AARP's "friend of the court" brief asks a federal appeals court to strike down South Dakota Medicaid eligibility changes on the grounds that the Department of Human Services did not follow federal law that is designed to provide opportunity to comment on proposed changes.
In 2007, Allen Kemmet, a 78-year-old resident of a long term care facility, placed some of his assets in a pooled trust, as had long been permitted under Medicaid law, and applied for Medicaid. He was denied eligibility on the grounds that the rules for pooled trusts did not apply to people over age 65. He sued.
A federal district court dismissed his lawsuit, basing much of its decision on a 2008 letter written by a regional officer for the Centers for Medicare and Medicaid Services (CMS), the branch of the Department of Human Services that oversees Medicaid. That letter, Kemmet argues, was not an appropriate vehicle for changing policy and should not have been relied upon by the court.
Under the constitutionally directed separation of powers, Congress enacts laws, but the executive branch (the president and the federal agencies under his control) implement them. Recognizing that, as the saying goes, "the devil is in the details," Congress enacted federal procedures in an effort to ensure that implementing regulations were open to public scrutiny and afforded the opportunity for public participation.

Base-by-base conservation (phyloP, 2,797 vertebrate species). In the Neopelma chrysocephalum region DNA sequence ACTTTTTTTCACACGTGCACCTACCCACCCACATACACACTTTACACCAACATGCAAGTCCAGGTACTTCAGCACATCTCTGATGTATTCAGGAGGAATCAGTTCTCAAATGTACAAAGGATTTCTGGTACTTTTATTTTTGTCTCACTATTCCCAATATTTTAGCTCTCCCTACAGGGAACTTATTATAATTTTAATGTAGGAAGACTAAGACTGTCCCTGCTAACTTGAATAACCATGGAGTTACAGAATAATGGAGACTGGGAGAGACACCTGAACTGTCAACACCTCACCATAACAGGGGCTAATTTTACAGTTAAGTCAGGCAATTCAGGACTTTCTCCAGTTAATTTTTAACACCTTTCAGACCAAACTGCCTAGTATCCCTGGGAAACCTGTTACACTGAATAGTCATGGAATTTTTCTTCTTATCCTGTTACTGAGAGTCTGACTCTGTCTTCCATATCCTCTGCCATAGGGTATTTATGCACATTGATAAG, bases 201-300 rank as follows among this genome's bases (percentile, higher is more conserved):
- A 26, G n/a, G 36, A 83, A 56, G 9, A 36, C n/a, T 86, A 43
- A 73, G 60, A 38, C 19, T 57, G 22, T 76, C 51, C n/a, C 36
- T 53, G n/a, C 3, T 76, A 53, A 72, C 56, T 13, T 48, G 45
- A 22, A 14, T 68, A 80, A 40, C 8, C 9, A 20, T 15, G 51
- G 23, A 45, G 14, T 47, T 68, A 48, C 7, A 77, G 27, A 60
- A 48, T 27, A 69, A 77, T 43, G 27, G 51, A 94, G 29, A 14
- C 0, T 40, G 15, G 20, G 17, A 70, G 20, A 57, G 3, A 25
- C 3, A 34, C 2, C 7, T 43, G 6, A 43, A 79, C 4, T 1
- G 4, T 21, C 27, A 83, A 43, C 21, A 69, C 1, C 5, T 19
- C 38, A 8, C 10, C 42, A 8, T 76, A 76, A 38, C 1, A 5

AARP's brief on behalf of Kemmet, filed by attorneys with AARP Foundation Litigation and the National Senior Citizen Law Center, argues that (1) the CMS letter did not meet the legal procedural requirements allowing a change in policy, (2) even if it had, the agency would have exceeded its authority under the law (3) and even if the first two points were invalid, the letter itself contradicted other policies and could not stand on its own merit.
"If CMS seeks to reverse its position on the age limit for these particular trusts, it should conduct a transparent process through notice and comment rulemaking to develop the appropriate regulation. That would permit the relevant stakeholders, including beneficiaries, to present comments on the issue … the 2008 letter is not a substitute for an open and inclusive regulatory process," argues the brief.
What's at Stake
Open and fair proceedings are key to a participatory democracy, and those principles have been embodied in enacted statutes and in judicial precedents. Allowing a significant policy change to be effected by letter guts those protections and erodes the democratic process. Moreover, in this particular case the issue is especially important for people over age 65 because it seriously limits their access to health care services to which they are entitled by law.
Ctr. for Special Needs Trust Admin., Inc. v. Olson is before the U.S. Court of Appeals for the 8th Circuit.